Representatives of Asquith’s family, Southeastern, Network Rail and the RMT trades union were present at the waiting room on platform 1 at Chatham station where the commemorative plaque, funded by all three organisations, was revealed for the first time.
David Wornham, Passenger Services Director for Southeastern, said:
“In the four decades since Asquith’s passing, we have made important progress in securing equality for people in the workplace, but as recent events have highlighted, there is a lot more work to do for society as a whole, which is why Southeastern has fully supported a colleague network for its Black, Asian and Minority Ethnic (BAME) colleagues alongside other network groups in order to make sure we are always listening to our colleagues’ concerns.
“This plaque in Asquith’s memory here at Chatham will be an important reminder of what has been achieved, and in particular Asquith’s own part in that, not just for today’s generation but future generations too.”
Loraine Martins, Director of Diversity and Inclusion for Network Rail, said:
“This plaque for Asquith Xavier is a fitting tribute to his efforts in overturning the unofficial colour bar in 1966 and becoming the first black worker employed as a train guard at London Euston station. A plaque already exists at Euston station in his memory and I’m delighted that his hometown of Chatham can now remember his achievement.
“Network Rail is fully committed to being a company where each individual is valued, respected and encouraged to reach their full potential. In keeping with his memory, we’re working hard to ensure our workforce better represents our customers and society as a whole.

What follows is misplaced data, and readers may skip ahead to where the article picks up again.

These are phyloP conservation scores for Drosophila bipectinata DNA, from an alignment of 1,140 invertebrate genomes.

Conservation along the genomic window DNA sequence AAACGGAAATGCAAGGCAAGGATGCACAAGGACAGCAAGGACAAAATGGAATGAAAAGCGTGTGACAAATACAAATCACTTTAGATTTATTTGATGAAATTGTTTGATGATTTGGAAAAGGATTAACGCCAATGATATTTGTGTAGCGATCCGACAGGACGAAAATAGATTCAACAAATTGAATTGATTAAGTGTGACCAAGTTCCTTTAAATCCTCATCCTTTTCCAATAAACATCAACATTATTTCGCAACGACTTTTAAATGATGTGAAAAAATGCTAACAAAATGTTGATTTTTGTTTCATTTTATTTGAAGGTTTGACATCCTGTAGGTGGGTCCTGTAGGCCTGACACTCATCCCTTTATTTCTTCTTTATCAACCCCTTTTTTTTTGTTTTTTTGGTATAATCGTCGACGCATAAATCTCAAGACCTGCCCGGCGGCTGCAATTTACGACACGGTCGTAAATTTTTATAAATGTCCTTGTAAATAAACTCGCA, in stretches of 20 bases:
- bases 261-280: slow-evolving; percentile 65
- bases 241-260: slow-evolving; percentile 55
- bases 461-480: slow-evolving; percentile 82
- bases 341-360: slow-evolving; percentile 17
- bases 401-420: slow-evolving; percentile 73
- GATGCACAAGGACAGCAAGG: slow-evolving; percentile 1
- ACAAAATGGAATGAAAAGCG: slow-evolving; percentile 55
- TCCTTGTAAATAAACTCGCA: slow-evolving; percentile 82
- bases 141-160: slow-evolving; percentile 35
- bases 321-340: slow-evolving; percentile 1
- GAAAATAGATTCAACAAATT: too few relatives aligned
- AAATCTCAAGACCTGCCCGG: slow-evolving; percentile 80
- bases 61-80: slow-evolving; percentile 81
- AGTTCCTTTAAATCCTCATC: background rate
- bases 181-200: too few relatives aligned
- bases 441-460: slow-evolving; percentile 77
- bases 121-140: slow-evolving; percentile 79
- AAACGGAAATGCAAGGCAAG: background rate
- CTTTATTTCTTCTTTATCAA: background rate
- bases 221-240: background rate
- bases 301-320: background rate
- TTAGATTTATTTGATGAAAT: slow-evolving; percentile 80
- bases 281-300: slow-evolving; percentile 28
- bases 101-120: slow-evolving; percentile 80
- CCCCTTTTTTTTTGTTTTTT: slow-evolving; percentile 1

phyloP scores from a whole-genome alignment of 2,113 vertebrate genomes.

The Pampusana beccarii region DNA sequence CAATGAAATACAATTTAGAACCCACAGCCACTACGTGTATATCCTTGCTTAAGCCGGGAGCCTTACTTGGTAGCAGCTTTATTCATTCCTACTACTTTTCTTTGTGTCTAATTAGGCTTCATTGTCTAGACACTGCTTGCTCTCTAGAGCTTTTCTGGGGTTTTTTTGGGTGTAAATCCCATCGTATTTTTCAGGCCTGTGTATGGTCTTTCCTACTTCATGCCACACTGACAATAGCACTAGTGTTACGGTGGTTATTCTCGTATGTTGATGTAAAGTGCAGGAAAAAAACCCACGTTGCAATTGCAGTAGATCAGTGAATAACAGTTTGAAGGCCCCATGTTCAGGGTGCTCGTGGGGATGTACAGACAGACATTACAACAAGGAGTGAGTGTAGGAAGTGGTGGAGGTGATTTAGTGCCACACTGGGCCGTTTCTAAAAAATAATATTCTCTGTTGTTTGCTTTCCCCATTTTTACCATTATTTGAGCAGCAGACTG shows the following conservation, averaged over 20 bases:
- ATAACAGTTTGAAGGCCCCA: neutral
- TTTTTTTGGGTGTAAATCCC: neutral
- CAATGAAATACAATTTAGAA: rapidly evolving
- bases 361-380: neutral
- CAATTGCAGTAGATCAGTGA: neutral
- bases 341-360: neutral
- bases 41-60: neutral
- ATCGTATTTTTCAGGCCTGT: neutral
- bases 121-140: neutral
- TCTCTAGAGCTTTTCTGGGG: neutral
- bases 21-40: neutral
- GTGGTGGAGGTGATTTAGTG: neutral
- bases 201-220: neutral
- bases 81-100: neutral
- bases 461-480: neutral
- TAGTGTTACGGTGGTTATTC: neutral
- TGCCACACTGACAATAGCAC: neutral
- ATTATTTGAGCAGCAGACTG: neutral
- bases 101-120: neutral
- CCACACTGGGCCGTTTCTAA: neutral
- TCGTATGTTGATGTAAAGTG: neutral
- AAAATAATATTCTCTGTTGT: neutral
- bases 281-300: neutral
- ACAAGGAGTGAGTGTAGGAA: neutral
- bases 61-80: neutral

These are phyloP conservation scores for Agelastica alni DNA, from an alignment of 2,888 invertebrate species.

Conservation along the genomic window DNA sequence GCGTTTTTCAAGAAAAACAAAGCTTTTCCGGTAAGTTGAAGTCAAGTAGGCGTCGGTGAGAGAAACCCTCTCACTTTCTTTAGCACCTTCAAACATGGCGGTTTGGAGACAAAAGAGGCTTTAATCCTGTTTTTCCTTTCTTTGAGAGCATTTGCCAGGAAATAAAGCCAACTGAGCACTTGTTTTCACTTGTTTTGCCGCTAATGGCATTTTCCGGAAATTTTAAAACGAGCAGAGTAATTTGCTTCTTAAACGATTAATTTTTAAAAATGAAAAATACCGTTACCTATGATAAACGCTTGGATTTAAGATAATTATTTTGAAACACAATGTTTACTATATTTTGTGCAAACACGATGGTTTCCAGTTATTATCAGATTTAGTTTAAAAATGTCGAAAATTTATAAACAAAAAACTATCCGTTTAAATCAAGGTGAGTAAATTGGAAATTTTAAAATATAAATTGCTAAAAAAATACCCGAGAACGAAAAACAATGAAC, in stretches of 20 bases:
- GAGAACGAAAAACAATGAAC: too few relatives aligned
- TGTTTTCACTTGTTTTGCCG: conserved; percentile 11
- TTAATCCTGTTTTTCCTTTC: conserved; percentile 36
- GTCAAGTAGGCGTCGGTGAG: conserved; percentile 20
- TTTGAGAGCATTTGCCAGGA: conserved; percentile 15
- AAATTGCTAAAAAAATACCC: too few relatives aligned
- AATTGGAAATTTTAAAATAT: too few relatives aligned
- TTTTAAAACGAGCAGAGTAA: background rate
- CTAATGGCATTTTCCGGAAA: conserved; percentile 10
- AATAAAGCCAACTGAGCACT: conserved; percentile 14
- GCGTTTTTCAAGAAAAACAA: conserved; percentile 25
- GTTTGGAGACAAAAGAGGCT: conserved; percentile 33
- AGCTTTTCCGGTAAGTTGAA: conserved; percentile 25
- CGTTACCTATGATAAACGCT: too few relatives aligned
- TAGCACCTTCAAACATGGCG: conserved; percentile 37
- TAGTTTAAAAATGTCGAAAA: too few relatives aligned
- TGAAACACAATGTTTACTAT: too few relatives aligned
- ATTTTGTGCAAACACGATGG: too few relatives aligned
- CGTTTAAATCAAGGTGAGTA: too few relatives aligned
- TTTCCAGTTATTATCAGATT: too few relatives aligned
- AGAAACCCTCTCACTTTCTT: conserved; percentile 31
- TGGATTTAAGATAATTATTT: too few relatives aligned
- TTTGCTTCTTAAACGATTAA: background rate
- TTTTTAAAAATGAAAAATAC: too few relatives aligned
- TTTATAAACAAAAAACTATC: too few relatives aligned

“We will continue to make the best use of our people’s talent and capabilities to provide real opportunities for their professional development.”
Mick Cash, General Secretary of the RMT said:
“Today we remember the brave actions of Asquith Xavier and those National Union of Railwaymen officials such as Jimmy Prendergast who supported him in a campaign which eventually defeated the colour bar at Euston station. We owe so much to those who challenged racism on the railway in an era when it was all pervasive.
“The union remains eternally vigilant in the fight against racism and it is important we remember Asquith Xavier and those trade unionists who blazed a trail for us over five decades ago."
Camaelia Xavier-Chihota, Asquith’s granddaughter said:
“It is a proud moment for our family that Network Rail and Southeastern Railway have come together to pay a special commendation to Asquith Xavier in honour of his contribution to our multi-cultural society. We would like to thank all of those involved in facilitating the production of this plaque.”
“It will be a place where we can bring our children to be educated about his pioneering ways and for the general public to learn of a regular man who achieved extraordinary things by speaking out against discriminatory practices, not only for himself but for others.”